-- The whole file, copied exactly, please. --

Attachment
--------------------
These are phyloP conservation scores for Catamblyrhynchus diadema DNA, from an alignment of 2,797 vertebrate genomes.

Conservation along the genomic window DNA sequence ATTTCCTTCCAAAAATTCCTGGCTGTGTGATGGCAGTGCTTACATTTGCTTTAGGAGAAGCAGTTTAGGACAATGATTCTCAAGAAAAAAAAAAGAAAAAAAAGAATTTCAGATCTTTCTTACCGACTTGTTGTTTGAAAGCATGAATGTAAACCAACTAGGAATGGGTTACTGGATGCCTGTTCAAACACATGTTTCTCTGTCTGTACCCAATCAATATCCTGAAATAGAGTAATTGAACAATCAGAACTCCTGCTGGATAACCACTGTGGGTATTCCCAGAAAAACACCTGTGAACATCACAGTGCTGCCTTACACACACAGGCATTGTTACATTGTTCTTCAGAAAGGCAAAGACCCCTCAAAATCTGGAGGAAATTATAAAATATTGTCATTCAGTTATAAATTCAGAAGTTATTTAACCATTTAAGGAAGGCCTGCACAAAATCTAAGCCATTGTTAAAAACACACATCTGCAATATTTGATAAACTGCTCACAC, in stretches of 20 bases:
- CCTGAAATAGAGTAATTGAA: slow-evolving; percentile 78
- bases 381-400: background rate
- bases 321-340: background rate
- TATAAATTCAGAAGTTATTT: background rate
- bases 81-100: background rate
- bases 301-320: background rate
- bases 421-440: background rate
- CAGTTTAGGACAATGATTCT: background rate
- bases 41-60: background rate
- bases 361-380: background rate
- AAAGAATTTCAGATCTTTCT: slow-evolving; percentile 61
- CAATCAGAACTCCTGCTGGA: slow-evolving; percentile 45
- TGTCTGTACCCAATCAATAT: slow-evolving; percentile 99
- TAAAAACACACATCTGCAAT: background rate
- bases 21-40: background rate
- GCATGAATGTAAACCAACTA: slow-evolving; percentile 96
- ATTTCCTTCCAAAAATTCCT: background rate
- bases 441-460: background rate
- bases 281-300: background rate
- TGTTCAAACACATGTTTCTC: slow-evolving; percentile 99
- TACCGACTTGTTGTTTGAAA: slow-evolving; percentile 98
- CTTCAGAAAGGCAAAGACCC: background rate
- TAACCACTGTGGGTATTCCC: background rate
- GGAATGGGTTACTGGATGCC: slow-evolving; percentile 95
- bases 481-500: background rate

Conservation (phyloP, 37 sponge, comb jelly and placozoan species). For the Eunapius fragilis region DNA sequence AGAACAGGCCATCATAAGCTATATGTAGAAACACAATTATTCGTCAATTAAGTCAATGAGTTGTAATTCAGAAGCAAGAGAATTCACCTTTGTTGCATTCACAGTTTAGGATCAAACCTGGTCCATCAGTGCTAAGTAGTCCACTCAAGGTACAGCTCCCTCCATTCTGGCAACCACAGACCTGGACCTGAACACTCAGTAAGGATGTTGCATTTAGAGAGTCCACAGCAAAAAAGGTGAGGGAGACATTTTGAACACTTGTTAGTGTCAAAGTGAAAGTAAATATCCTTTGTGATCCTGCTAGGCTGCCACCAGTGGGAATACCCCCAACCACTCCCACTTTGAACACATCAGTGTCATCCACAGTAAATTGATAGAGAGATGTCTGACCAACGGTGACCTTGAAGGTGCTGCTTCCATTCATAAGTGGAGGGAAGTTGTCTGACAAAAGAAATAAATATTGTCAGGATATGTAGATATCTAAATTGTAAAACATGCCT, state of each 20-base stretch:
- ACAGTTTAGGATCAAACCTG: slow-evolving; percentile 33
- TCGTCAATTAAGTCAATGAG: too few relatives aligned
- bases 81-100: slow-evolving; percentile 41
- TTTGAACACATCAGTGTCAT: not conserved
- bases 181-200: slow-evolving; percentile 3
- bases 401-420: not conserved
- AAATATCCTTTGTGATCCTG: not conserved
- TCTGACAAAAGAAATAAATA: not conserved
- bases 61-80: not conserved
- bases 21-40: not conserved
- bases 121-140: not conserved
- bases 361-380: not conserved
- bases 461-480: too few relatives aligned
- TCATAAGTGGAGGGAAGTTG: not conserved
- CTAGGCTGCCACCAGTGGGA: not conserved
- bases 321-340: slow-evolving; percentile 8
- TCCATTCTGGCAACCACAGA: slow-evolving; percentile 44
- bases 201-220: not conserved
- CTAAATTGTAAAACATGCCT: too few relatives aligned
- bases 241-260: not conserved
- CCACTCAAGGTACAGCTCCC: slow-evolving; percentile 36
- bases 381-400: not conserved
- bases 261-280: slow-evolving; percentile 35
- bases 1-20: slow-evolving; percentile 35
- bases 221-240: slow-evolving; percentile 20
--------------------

These are phyloP conservation scores for Catamblyrhynchus diadema DNA, from an alignment of 2,797 vertebrate genomes.

Conservation along the genomic window DNA sequence ATTTCCTTCCAAAAATTCCTGGCTGTGTGATGGCAGTGCTTACATTTGCTTTAGGAGAAGCAGTTTAGGACAATGATTCTCAAGAAAAAAAAAAGAAAAAAAAGAATTTCAGATCTTTCTTACCGACTTGTTGTTTGAAAGCATGAATGTAAACCAACTAGGAATGGGTTACTGGATGCCTGTTCAAACACATGTTTCTCTGTCTGTACCCAATCAATATCCTGAAATAGAGTAATTGAACAATCAGAACTCCTGCTGGATAACCACTGTGGGTATTCCCAGAAAAACACCTGTGAACATCACAGTGCTGCCTTACACACACAGGCATTGTTACATTGTTCTTCAGAAAGGCAAAGACCCCTCAAAATCTGGAGGAAATTATAAAATATTGTCATTCAGTTATAAATTCAGAAGTTATTTAACCATTTAAGGAAGGCCTGCACAAAATCTAAGCCATTGTTAAAAACACACATCTGCAATATTTGATAAACTGCTCACAC, in stretches of 20 bases:
- CCTGAAATAGAGTAATTGAA: slow-evolving; percentile 78
- bases 381-400: background rate
- bases 321-340: background rate
- TATAAATTCAGAAGTTATTT: background rate
- bases 81-100: background rate
- bases 301-320: background rate
- bases 421-440: background rate
- CAGTTTAGGACAATGATTCT: background rate
- bases 41-60: background rate
- bases 361-380: background rate
- AAAGAATTTCAGATCTTTCT: slow-evolving; percentile 61
- CAATCAGAACTCCTGCTGGA: slow-evolving; percentile 45
- TGTCTGTACCCAATCAATAT: slow-evolving; percentile 99
- TAAAAACACACATCTGCAAT: background rate
- bases 21-40: background rate
- GCATGAATGTAAACCAACTA: slow-evolving; percentile 96
- ATTTCCTTCCAAAAATTCCT: background rate
- bases 441-460: background rate
- bases 281-300: background rate
- TGTTCAAACACATGTTTCTC: slow-evolving; percentile 99
- TACCGACTTGTTGTTTGAAA: slow-evolving; percentile 98
- CTTCAGAAAGGCAAAGACCC: background rate
- TAACCACTGTGGGTATTCCC: background rate
- GGAATGGGTTACTGGATGCC: slow-evolving; percentile 95
- bases 481-500: background rate

Conservation (phyloP, 37 sponge, comb jelly and placozoan species). For the Eunapius fragilis region DNA sequence AGAACAGGCCATCATAAGCTATATGTAGAAACACAATTATTCGTCAATTAAGTCAATGAGTTGTAATTCAGAAGCAAGAGAATTCACCTTTGTTGCATTCACAGTTTAGGATCAAACCTGGTCCATCAGTGCTAAGTAGTCCACTCAAGGTACAGCTCCCTCCATTCTGGCAACCACAGACCTGGACCTGAACACTCAGTAAGGATGTTGCATTTAGAGAGTCCACAGCAAAAAAGGTGAGGGAGACATTTTGAACACTTGTTAGTGTCAAAGTGAAAGTAAATATCCTTTGTGATCCTGCTAGGCTGCCACCAGTGGGAATACCCCCAACCACTCCCACTTTGAACACATCAGTGTCATCCACAGTAAATTGATAGAGAGATGTCTGACCAACGGTGACCTTGAAGGTGCTGCTTCCATTCATAAGTGGAGGGAAGTTGTCTGACAAAAGAAATAAATATTGTCAGGATATGTAGATATCTAAATTGTAAAACATGCCT, state of each 20-base stretch:
- ACAGTTTAGGATCAAACCTG: slow-evolving; percentile 33
- TCGTCAATTAAGTCAATGAG: too few relatives aligned
- bases 81-100: slow-evolving; percentile 41
- TTTGAACACATCAGTGTCAT: not conserved
- bases 181-200: slow-evolving; percentile 3
- bases 401-420: not conserved
- AAATATCCTTTGTGATCCTG: not conserved
- TCTGACAAAAGAAATAAATA: not conserved
- bases 61-80: not conserved
- bases 21-40: not conserved
- bases 121-140: not conserved
- bases 361-380: not conserved
- bases 461-480: too few relatives aligned
- TCATAAGTGGAGGGAAGTTG: not conserved
- CTAGGCTGCCACCAGTGGGA: not conserved
- bases 321-340: slow-evolving; percentile 8
- TCCATTCTGGCAACCACAGA: slow-evolving; percentile 44
- bases 201-220: not conserved
- CTAAATTGTAAAACATGCCT: too few relatives aligned
- bases 241-260: not conserved
- CCACTCAAGGTACAGCTCCC: slow-evolving; percentile 36
- bases 381-400: not conserved
- bases 261-280: slow-evolving; percentile 35
- bases 1-20: slow-evolving; percentile 35
- bases 221-240: slow-evolving; percentile 20